|M.Sc Student||Gabay Amir|
|Subject||The Influence of Electrical Fields on Grain Growth in|
|Department||Department of Materials Science and Engineering||Supervisor||Professor Wayne D. Kaplan|
During (electromagnetic) field assisted sintering a green body is exposed to an electric field and elevated temperature. The exposure to an electric field causes faster sintering rates compared to conventional sintering methods. Assuming the microstructure of the sintered body is controlled, this process can result in improved material properties (e.g. strength, transparency, and conductivity). However, there is a debate in the literature regarding the mechanism(s) of electromagnetic field assisted sintering, and understanding the mechanism is critical to implementation of the method.
This research focuses on the influence of electromagnetic fields on grain growth, rather than on sintering. As a model system, SiC was first sintered using conventional pressure-less sintering at 2100°C under He. Samples from the sintered bodies then underwent annealing treatments in the same conventional furnace, and the grain size as a function of annealing time was characterized. In parallel, identical samples were annealed using a spark plasma sintering (SPS) device without pressure, at identical and at lower temperatures, and the grain size as a function of annealing time was characterized.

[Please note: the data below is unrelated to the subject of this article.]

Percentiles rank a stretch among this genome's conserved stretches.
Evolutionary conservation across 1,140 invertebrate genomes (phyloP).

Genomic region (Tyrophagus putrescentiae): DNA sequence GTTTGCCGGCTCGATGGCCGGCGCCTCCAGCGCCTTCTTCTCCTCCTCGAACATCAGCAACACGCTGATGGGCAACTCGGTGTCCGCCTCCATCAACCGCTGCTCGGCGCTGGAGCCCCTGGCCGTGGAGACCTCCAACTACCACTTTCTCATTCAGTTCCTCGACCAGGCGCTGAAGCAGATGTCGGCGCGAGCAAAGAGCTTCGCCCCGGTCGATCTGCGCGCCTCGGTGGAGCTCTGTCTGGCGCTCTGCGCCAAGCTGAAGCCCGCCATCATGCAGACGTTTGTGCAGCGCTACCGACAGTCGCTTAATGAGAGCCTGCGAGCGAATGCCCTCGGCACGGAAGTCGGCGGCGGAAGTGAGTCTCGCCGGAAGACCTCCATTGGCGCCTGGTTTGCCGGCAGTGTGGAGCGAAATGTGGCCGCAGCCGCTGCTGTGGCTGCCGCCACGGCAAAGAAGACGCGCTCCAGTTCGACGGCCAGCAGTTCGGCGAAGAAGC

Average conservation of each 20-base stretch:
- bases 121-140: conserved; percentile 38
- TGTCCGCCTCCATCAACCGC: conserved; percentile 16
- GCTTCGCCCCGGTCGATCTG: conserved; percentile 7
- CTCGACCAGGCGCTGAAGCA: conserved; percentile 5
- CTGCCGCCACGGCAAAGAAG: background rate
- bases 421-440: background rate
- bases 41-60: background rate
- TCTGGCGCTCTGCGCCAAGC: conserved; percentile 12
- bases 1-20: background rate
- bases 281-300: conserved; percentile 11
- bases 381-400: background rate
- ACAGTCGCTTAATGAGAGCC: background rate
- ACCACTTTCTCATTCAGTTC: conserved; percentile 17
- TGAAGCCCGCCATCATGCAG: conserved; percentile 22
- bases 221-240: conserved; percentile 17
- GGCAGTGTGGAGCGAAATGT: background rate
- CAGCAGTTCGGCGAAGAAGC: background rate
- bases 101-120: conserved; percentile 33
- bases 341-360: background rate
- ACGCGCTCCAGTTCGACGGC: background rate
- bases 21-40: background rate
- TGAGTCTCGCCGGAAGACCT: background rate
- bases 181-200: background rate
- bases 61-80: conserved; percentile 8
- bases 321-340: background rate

From these experiments, the grain boundary mobility of SiC at 2100°C under conventional heating versus SPS was determined. Conventional heating resulted in a grain boundary mobility of 3.53∙10-17 m2/sec. SPS resulted in a grain boundary mobility of 1.36-4.79∙10-14 m2/sec at 2100°C and 6.22∙10-17 m2/sec at 1800ºC. While the aspect ratio of grains as a function of time during conventional and SPS annealing showed different trends, the aspect ratio as a function of grain size after conventional versus SPS annealing showed the same trend. This indicates that the same (or similar) mechanism(s) which promotes rapid sintering during SPS also significantly increases the rate of grain growth.